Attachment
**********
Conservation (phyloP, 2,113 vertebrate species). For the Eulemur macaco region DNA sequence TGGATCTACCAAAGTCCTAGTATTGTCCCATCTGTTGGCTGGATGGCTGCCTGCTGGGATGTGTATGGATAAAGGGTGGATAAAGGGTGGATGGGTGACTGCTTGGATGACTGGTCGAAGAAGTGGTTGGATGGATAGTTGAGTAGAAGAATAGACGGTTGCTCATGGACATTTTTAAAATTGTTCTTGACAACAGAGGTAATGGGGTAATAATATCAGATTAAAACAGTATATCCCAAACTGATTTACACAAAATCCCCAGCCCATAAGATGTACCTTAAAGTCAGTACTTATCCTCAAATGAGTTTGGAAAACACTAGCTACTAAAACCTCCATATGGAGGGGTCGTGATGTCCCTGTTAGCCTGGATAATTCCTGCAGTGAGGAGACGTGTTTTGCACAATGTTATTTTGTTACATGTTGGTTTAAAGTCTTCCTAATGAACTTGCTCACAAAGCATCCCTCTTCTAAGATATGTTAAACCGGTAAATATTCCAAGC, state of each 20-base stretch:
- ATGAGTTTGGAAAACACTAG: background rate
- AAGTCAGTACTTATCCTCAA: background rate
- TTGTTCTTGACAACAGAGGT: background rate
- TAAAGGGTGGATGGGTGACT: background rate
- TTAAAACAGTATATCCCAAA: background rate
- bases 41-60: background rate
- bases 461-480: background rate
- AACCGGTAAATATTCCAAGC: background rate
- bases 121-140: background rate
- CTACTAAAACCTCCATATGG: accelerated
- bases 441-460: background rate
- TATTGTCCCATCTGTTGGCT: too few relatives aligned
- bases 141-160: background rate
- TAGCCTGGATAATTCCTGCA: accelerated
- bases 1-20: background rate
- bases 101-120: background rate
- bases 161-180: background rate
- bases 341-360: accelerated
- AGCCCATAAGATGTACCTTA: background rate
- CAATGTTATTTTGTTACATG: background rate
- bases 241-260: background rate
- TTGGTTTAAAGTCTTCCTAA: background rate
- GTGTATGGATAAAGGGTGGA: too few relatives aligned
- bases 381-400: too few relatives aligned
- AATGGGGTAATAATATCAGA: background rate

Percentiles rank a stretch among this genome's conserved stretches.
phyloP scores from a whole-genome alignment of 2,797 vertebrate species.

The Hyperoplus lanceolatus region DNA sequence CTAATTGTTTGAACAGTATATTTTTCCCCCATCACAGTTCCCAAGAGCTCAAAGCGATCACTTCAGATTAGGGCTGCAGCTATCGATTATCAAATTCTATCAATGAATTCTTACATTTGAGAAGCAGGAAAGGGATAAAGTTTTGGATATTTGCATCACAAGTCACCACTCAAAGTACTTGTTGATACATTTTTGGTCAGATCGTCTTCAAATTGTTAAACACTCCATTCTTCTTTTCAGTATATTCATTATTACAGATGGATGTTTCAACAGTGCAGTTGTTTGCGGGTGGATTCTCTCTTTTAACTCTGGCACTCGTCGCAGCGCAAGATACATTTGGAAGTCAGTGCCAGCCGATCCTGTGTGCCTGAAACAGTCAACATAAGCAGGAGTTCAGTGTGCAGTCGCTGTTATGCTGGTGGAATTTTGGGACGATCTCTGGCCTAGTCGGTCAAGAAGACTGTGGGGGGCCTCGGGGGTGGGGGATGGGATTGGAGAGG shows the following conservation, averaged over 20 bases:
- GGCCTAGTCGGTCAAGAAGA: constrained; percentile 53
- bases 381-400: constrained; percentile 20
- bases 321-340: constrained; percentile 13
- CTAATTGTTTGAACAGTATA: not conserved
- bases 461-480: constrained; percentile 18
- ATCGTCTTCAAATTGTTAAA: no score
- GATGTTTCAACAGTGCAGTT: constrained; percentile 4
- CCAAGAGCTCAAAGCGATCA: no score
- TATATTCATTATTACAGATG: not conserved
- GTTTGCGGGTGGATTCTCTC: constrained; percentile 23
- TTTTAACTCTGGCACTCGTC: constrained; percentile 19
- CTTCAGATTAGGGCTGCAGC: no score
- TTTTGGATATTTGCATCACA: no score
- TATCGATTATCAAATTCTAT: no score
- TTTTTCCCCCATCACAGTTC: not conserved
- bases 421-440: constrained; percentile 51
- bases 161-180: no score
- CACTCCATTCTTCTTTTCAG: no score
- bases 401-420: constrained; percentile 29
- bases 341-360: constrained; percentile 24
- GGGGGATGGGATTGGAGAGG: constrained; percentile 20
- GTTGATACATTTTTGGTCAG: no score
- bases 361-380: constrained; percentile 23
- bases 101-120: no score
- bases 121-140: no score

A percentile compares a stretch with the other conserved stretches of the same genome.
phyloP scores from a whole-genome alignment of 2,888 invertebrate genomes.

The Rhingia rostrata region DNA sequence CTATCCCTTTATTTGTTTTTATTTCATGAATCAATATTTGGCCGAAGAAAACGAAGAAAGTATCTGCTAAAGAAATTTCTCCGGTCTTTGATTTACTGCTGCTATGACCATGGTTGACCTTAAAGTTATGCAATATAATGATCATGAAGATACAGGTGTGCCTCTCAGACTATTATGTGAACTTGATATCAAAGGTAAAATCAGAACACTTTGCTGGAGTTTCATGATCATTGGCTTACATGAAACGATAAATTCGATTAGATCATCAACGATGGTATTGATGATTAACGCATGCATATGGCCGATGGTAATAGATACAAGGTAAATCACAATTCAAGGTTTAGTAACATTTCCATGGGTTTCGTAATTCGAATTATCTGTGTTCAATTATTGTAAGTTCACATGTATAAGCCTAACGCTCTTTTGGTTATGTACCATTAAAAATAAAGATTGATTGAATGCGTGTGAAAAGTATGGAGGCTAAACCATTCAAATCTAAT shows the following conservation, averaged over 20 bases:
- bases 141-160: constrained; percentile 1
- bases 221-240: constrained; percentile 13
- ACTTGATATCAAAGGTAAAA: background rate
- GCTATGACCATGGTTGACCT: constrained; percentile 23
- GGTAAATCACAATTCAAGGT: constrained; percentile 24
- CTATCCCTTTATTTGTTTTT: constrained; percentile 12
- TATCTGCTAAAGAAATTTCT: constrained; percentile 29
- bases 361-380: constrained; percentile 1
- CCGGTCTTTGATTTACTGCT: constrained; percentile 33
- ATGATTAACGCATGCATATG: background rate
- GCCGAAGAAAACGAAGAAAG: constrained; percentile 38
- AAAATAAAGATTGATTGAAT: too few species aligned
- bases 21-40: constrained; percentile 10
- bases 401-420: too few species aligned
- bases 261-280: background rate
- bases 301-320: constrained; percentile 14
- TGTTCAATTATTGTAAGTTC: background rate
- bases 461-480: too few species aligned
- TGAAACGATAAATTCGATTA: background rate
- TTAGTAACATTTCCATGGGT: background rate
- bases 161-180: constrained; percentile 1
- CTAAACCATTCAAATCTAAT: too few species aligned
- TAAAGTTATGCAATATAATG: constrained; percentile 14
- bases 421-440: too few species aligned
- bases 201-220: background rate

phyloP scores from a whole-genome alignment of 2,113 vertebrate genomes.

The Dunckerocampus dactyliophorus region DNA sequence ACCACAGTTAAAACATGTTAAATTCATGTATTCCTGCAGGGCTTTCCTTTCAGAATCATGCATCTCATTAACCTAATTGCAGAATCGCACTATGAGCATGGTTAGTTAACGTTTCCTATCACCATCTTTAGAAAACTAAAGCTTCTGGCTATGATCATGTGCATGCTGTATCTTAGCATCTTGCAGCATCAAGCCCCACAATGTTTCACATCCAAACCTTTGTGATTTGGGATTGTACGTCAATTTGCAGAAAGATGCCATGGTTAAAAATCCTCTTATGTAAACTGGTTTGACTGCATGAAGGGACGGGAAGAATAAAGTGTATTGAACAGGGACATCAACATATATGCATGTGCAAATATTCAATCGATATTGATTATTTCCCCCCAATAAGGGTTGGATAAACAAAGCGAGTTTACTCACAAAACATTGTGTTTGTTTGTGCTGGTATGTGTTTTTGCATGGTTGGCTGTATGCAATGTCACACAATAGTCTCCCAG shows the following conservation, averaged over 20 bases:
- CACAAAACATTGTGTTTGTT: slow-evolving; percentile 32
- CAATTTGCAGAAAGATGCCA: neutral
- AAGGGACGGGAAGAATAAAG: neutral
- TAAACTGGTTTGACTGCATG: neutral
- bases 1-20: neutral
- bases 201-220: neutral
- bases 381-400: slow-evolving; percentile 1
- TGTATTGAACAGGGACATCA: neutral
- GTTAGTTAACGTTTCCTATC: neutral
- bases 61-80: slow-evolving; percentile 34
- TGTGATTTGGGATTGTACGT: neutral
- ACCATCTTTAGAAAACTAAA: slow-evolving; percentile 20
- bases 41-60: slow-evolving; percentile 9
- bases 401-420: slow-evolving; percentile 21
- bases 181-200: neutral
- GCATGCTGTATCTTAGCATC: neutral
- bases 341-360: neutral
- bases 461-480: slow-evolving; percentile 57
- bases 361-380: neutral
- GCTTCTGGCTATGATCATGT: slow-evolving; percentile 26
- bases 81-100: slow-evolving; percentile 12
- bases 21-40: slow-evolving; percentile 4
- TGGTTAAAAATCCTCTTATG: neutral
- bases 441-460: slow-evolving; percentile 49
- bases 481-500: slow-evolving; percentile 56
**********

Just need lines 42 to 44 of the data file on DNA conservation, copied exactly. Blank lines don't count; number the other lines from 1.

- TTTTGGATATTTGCATCACA: no score
- TATCGATTATCAAATTCTAT: no score
- TTTTTCCCCCATCACAGTTC: not conserved